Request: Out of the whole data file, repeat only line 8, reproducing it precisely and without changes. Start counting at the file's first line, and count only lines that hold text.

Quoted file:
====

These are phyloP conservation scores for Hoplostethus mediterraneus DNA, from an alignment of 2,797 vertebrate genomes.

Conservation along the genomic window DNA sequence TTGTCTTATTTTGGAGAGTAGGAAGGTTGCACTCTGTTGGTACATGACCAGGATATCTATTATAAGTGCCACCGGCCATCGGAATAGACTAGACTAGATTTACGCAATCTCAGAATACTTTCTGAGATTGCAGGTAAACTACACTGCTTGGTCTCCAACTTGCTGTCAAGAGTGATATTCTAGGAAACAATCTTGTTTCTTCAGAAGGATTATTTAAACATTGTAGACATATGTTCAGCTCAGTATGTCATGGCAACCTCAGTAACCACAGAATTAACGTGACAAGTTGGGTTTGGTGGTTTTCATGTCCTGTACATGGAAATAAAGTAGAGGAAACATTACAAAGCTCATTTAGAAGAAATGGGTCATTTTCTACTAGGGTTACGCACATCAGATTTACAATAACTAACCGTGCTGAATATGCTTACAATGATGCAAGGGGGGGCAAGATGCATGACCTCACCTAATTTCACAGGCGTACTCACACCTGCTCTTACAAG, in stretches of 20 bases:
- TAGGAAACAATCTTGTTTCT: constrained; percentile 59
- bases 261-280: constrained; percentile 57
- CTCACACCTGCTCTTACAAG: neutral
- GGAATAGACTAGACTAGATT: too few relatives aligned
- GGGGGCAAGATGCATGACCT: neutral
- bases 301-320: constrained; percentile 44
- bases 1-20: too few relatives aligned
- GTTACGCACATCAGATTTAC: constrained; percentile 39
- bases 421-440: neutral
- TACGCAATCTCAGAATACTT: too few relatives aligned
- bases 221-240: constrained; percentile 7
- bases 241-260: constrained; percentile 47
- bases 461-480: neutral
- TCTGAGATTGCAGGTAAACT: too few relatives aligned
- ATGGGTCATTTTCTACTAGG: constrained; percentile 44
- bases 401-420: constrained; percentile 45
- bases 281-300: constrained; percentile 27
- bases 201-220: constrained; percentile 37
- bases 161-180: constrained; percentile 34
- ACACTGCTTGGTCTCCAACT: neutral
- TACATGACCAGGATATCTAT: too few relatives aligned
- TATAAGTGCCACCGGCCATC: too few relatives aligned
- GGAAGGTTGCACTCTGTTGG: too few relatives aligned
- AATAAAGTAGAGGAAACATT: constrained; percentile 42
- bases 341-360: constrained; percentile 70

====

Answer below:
- bases 301-320: constrained; percentile 44